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May 10, 2024

10 May-2024 Difference between License, Lease and Easement: Definitions of the Terms :

License:  As per section 52 of the Indian Easement Act, 1882

“Where one person grants to another, or to a definite number of other persons, a right to do, or continue to do, in or upon the immovable property of the grantor, something which would, in the absence of such right, be unlawful, and such right does not amount to an easement or an interest in the property, the right is called a license.”

Lease: As per section 105 of the Transfer of Property Act, 1882

“A lease of immoveable property is a transfer of a right to enjoy such property, made for a certain time, express or implied, or in perpetuity, in consideration of a price paid or promised, or of money, a share of crops, service or any other thing of value, to be rendered periodically or on specified occasions to the transferor by the transferee, who accepts the transfer on such terms. Lessor, lessee, premium and rent defined.—The transferor is called the lessor, the transferee is called the lessee, the price is called the premium, and the money, share, service or other thing to be so rendered is called the rent.”

Easement: As per section 4 of the Indian Easement Act, 1882

“Easement” defined. -An easement is a right which the owner or occupier of certain land possesses, as such, for the beneficial enjoyment of that land, to do and continue to do something, or to prevent and continue to prevent something being done, in or upon, or in respect of, certain other land not his own. Dominant and servient heritages and owners. The land for the beneficial enjoyment of which the right exists is called the dominant heritage, and the owner or occupier thereof the dominant owner; the land on which the liability is imposed is called the servient heritage, and the owner or occupier thereof the servient owner.”

Difference between License, Lease, and Easement :


Section 52 of the Act, interpreted as – It can be said that when a person is given the right to use a particular property for certain use, while the possession and control of the property are with the owner, the person will be considered as the licensee. A license can be granted to only a definite number of people, as a license is a personal right given to the licensee.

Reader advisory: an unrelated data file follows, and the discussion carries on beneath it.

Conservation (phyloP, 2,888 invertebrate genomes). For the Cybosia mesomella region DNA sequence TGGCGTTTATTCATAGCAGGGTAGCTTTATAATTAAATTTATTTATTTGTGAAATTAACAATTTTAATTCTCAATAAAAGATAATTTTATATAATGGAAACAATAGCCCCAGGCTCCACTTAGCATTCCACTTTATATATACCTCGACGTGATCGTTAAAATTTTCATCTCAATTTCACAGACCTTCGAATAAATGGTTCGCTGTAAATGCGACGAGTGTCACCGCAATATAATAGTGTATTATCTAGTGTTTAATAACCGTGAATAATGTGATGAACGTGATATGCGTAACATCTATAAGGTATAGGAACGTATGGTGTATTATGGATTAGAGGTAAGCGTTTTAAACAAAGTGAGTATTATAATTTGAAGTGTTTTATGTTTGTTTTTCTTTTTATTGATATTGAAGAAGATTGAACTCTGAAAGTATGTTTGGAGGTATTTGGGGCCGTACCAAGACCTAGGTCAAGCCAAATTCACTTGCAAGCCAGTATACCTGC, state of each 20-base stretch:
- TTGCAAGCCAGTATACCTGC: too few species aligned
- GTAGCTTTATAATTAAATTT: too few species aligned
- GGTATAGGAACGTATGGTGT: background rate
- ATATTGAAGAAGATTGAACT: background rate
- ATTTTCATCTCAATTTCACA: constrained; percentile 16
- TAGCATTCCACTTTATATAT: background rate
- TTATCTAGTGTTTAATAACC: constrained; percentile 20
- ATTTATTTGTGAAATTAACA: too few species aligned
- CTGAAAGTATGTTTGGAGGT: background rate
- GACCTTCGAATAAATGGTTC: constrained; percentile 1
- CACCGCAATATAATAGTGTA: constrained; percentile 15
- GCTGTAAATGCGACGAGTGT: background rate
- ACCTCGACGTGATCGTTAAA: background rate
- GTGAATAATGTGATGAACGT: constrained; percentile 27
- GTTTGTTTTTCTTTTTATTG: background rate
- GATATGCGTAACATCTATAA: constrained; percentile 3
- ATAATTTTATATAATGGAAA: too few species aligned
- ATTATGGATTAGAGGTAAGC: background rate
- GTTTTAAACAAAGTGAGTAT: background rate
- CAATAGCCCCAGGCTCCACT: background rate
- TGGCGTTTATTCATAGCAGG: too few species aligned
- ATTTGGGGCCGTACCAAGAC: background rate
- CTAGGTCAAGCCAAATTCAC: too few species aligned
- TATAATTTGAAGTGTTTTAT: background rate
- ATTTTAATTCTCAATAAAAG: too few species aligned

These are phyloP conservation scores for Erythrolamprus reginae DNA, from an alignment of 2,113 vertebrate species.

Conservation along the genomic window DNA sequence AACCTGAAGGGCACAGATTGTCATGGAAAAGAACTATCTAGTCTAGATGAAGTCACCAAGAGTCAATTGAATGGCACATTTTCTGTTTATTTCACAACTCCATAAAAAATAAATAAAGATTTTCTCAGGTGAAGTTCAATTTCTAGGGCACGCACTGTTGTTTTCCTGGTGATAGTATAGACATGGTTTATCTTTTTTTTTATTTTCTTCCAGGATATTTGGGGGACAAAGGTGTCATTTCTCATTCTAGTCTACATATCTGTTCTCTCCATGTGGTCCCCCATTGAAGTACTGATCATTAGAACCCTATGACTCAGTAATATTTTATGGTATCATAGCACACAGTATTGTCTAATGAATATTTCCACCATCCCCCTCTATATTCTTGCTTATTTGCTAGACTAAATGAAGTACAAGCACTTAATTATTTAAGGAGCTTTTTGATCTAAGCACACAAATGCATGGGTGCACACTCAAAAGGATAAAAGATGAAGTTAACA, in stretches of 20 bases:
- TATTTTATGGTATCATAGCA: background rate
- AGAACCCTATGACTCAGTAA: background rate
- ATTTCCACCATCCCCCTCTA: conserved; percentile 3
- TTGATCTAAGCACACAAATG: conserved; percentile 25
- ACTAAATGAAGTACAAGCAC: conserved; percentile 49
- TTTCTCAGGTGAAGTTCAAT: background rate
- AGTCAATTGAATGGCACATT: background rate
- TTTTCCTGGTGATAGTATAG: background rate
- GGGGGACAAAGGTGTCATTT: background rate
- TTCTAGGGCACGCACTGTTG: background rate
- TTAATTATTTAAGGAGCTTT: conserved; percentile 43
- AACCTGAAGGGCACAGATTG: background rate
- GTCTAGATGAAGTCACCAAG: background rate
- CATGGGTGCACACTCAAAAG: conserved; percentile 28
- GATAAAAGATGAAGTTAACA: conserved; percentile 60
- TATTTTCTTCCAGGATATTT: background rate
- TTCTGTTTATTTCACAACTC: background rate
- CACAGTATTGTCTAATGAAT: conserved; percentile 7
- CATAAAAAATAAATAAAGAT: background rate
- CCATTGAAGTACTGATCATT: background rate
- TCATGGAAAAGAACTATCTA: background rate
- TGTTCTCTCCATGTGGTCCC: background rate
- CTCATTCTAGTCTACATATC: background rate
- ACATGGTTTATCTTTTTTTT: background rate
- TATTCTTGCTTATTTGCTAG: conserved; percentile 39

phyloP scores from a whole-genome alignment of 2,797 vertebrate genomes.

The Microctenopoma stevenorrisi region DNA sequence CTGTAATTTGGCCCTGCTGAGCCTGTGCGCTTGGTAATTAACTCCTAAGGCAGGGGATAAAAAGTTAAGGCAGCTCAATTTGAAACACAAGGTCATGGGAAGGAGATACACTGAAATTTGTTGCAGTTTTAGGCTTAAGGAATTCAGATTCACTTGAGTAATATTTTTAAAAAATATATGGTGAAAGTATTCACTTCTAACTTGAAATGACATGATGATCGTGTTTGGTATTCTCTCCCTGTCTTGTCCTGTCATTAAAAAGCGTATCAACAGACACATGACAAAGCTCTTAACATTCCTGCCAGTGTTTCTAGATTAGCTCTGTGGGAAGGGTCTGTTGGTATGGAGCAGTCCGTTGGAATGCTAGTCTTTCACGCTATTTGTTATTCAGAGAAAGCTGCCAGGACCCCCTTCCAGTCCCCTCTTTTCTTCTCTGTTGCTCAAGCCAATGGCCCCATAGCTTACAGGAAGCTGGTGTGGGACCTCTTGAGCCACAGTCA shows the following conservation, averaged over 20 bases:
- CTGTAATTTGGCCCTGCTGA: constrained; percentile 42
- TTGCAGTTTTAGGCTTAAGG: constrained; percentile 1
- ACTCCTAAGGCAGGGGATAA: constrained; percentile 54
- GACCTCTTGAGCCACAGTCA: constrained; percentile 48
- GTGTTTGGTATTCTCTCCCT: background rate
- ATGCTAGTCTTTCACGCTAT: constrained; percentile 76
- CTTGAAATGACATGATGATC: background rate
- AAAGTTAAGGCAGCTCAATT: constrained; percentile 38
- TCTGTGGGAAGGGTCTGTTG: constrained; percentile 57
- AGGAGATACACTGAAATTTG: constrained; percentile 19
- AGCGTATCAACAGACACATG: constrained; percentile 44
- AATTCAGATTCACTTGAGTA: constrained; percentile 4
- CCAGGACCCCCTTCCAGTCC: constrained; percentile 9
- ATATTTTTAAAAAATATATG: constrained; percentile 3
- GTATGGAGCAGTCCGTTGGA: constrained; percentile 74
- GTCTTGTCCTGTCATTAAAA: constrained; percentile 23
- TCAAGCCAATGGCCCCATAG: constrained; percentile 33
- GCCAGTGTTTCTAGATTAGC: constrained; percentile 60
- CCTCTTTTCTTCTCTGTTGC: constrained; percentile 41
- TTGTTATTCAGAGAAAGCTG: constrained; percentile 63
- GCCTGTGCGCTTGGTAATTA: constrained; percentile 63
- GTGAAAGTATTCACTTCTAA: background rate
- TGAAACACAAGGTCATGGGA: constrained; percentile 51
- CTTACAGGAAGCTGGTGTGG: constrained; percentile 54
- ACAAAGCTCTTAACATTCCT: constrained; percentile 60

It is nothing but a contract in which a property owner lets an individual or an entity (like a company, government, or a school) use real property for a specific purpose. Usually, licenses are personal to the licensee (the individual or entity) and if the licensee attempts to transfer it, licenses usually terminate. They are typically revocable and may be exclusive or non-exclusive.

Essentials of License are as follows :

1.A license does not create an interest in the property. It acts only as permission which created a personal right with regards to the property.

2.A license authorises certain acts on the property which would be otherwise unlawful.

3.A license cannot be assigned or transferred to some third party.


Section 105 of the Transfer of Property Act, 1882 states that a lease which states that it is a transfer of immovable property for a particular time period for a consideration of which the transferee has accepted the terms surrounding the agreement.

It is a contract, where a landlord agrees to give a tenant the exclusive right to inhabit or occupy real property, such as a house, apartment or office. A lease usually has a specific term and, like all contracts, the tenant is going to give the landlord some sort of consideration – money, horses, etc.

One of the modes of transferring property for a particular period of time is Lease. Lease is a transfer of an interest in the property for a stipulated period of time without transferring the ownership of that property. In a lease, right of possession is transferred instead of the right of ownership.

Transferor here is called the lessor and the transferee i.e. the one enjoying the property for a period is called lessee.

Essentials of Lease are as follows:

1.The parties in a lease agreement should be competent to enter into a contract. Lesser should be entitled to a property and have absolute rights  over that property.